Santa Claus is apparently savvier than some, avoiding exporting to Argentina this Christmas, as he knows that he may not get his sleigh back and Rudolph might even become Christmas lunch. But, being a smart Santa, he’ll be keeping an eye on Argentina as Christmas has not permanently ended there; it will be celebrated again, just not quite sure when. Until then, we will indeed not forget Argentina. While we all enjoy the sentiment of the song, we are waiting for the Argentinean people to forego it, for its leaders to acknowledge that statesmanship is more than entertaining the masses and to open up to global opportunities that will give the country back its self respect.

Now sing along with Evita … I mean President Kirchner … err … whoever … (will bow out myself if you don’t mind!)

‘Don’t cry for me Argentina
The truth is I never left you
All through my wild days
My mad existence
I kept my promise
Don’t keep your distance

And as for fortune, and as for fame
I never invited them in
Though it seemed to the world they were all I desired
They are illusions
They’re not the solutions they promised to be
The answer was here all the time
I love you and hope you love me

Don’t cry for me Argentina’

(Lyrics: ‘Don’t Cry For Me Argentina’)

Author: Pam Mason

Is Venezuela Headed to Become Cuba?

December 22, 2010

On September 28, 2010 voting took place for the National Assembly, due to commence on January 5th 2011; the result of the election is that the opposition, who decided to boycott the last elections in 2005 and thus handed President Hugo Chavez complete control of the Assembly, gained approx. 40% of the 165 seats (note that the opposition in fact gained more than 50% of the popular vote, but blatant gerrymandering by Chavez before the election meant that they ended up with proportionately fewer seats.

Since the elections tensions have risen in Venezuela in recent weeks as Chavez has been put into an uncomfortable position as he requires a two-thirds majority to pass important legislature, and that will be very difficult given the seats to be controlled by the opposition.

There have been a series of articles published that express increasing concern that we would like to examine here and ask the question as to whether Venezuela really is headed to become Cuba? This is taking place at a time when Cuba, which is highly dependent on significant transfers of oil of around 100,000 barrels per day from Venezuela to balance its finances, appears to be headed in a different direction.

The economy, after several years of rapid growth, has been the worst hit in Latin America and is not forecast to start growing again until 2012, inflation at 28% is one of the highest rates in the world, and there is a significant budget deficit – Oil production, on which Venezuela depends for FX and government revenue, appears to be in significant decline and the state company, PDVSA, is poorly run and over staffed. In addition, importers face a plethora of highly bureaucratic obstacles to obtain FX through three different schemes (in addition to a black market for those brave or desperate enough).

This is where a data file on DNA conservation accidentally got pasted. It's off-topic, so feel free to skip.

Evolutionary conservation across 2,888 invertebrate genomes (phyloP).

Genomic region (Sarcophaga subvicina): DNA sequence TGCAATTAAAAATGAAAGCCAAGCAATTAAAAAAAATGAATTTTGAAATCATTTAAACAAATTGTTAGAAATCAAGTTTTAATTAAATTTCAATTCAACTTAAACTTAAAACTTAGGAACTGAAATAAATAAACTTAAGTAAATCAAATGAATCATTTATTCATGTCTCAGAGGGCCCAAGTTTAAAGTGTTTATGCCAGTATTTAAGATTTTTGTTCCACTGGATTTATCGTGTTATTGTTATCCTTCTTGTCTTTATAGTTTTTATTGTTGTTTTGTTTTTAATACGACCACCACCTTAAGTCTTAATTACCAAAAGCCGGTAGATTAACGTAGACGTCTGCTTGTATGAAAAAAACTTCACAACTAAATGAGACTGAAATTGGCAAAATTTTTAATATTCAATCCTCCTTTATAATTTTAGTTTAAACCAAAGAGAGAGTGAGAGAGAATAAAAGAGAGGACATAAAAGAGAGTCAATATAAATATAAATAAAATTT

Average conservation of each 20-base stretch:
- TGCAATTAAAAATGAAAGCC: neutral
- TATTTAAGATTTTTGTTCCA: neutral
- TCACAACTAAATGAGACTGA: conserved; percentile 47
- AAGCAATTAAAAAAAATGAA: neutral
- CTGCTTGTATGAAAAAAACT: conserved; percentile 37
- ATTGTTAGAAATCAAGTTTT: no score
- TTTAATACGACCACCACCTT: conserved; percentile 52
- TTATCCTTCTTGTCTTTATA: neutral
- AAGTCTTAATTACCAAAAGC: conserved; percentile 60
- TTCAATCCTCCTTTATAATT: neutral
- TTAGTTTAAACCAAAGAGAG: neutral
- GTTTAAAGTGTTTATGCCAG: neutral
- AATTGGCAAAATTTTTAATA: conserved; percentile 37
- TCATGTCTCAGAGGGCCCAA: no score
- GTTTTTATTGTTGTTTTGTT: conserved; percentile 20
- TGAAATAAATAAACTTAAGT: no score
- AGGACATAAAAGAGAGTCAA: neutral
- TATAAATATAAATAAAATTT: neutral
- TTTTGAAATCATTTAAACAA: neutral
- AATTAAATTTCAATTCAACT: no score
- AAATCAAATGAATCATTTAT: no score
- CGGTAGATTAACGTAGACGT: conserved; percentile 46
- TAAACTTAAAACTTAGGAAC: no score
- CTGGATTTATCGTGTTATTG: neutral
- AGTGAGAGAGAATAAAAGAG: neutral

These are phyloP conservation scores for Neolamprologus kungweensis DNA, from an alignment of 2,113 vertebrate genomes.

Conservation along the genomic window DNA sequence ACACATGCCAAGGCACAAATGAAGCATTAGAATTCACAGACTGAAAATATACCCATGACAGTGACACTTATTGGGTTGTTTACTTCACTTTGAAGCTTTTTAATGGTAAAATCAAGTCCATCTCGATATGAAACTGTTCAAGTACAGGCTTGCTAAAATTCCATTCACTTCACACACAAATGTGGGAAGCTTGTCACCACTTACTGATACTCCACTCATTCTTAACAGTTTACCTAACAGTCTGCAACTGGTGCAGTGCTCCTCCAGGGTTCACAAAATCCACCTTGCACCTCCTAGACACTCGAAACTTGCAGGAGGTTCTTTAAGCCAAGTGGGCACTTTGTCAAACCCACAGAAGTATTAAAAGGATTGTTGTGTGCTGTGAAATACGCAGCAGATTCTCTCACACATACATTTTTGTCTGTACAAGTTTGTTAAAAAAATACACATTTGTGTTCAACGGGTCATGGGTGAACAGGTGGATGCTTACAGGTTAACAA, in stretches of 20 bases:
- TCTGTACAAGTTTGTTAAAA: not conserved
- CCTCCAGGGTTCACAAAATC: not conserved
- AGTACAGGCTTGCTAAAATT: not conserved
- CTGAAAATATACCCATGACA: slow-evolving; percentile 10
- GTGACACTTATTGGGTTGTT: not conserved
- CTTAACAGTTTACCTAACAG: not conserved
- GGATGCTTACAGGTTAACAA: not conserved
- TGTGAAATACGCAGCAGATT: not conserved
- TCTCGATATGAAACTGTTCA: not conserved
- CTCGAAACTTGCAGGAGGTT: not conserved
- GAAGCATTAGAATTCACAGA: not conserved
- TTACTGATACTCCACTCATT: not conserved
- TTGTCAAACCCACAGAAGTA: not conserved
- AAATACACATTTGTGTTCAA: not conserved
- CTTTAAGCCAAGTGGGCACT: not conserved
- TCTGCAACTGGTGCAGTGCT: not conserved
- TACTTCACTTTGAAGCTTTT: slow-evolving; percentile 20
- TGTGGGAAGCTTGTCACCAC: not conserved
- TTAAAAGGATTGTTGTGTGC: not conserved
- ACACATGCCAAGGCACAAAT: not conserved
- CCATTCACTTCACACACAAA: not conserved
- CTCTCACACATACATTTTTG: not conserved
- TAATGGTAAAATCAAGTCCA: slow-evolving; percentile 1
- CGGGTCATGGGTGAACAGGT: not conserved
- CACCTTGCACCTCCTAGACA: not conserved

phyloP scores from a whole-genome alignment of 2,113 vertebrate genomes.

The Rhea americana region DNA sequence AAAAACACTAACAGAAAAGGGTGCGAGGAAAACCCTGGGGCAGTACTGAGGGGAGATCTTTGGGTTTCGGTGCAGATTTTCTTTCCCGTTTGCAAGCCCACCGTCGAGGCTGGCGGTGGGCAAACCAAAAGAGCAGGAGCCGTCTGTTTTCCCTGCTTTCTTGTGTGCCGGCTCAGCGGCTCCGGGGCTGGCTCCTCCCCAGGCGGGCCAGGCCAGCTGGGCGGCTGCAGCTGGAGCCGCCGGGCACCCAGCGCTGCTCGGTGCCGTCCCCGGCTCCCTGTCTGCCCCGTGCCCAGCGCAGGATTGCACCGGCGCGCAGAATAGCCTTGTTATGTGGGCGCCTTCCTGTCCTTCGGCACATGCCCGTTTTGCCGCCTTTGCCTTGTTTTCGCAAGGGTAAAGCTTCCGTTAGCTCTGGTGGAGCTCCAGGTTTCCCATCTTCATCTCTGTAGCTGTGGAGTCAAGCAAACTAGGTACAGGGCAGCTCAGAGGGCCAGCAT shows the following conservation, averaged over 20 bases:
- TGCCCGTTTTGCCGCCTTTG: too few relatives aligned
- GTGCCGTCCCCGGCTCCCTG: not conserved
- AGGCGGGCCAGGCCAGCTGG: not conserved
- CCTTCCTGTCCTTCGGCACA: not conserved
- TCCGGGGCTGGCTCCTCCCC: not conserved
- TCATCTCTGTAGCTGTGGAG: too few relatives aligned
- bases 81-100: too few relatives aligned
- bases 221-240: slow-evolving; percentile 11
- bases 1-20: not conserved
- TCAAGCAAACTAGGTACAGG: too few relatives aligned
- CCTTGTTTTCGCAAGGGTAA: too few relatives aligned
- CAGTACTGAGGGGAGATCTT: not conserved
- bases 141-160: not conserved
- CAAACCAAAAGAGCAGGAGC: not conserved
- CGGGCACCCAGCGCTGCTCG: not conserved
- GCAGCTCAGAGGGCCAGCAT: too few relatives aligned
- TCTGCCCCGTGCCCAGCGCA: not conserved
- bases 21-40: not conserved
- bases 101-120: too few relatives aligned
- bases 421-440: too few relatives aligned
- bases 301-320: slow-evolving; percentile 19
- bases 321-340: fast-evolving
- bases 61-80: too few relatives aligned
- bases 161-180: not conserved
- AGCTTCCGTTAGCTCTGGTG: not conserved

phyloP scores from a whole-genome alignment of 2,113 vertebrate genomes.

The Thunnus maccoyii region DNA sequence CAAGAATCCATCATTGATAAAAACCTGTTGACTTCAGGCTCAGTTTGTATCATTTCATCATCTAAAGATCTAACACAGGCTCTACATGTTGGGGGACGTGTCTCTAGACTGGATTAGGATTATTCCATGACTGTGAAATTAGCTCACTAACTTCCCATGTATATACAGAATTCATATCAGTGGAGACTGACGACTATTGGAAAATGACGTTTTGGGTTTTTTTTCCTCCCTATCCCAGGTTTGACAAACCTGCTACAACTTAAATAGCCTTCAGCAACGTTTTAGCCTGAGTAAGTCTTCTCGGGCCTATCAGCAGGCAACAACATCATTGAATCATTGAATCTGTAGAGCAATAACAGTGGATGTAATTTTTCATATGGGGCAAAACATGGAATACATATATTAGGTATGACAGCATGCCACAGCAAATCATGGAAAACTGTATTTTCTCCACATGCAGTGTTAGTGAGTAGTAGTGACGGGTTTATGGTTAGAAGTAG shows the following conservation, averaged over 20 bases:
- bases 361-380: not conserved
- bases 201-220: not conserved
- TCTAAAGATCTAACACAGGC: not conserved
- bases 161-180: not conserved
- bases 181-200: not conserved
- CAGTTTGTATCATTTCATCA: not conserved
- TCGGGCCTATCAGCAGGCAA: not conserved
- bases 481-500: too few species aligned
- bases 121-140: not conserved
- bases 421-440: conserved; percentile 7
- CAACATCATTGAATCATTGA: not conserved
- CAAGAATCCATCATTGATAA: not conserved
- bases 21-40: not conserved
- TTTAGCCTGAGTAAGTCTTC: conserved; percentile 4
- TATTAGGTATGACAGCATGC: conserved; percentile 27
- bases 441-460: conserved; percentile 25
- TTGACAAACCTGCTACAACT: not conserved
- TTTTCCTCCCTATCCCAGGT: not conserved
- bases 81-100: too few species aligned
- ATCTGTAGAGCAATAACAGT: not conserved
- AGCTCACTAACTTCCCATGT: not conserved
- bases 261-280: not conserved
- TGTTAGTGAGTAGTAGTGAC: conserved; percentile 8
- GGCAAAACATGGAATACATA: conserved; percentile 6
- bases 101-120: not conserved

On December 17 Chavez used his control of the Assembly to put through an Enabling Law, called a Christmas gift to Chavez by the Economist Intelligence Unit. The Enabling Law has been put in place just before the opposition take their seats using the pretext of recent floods in Venezuela, and in essence allows Chavez to rule by decree, without the support of the National Assembly, for 18 months. According to the BBC “His new powers extend beyond relief and reconstruction to cover areas including infrastructure, banking and finance, rural and urban land use, telecommunications, defence and security.”

On December 20 the BBC has also reported that the Venezuelan parliament has voted to tighten internet rules, which could lead to further censorship in a country where several news organizations that Chavez believes are favoring the opposition have been harassed or even closed down.

Miguel Octavio, who runs a great weblog in English on Venezuela called The Devil’s Excrement (which is a term coined by a Venezuelan poet for oil in case you are wondering), is very concerned and goes so far to say “To all those that always say that Venezuela is a democracy under Chavez, the President’s proposal that the Enabling Bill extend for up to 18 months is simply a Constitutional coup and a disregard for the mandate given by the people to the new National Assembly that will be sworn in on Jan. 5th.”

Armando Duran, Resident Fellow at the University of Miami’s Center for Hemispheric policy has just published a paper “Cuba and Venezuela: Long Live the Revolution!” in which he concludes “Under the Cuban banner of “socialism or death,” now begins a new stage in the transition from representative democracy to totalitarian socialism in Venezuela, with unknown consequences for the rest of Latin America.”

Chavez himself faces presidential elections just before the Enabling Law ends in 2012, and now observers at looking at his administration to see whether any semblance of democracy survives. The real test will come if Chavez loses the popular vote in 2012, as it seems unlikely that he will hand over power peacefully. There is far greater risk of violent confrontation between supporters of Chavez and the opposition and social unrest in the months ahead.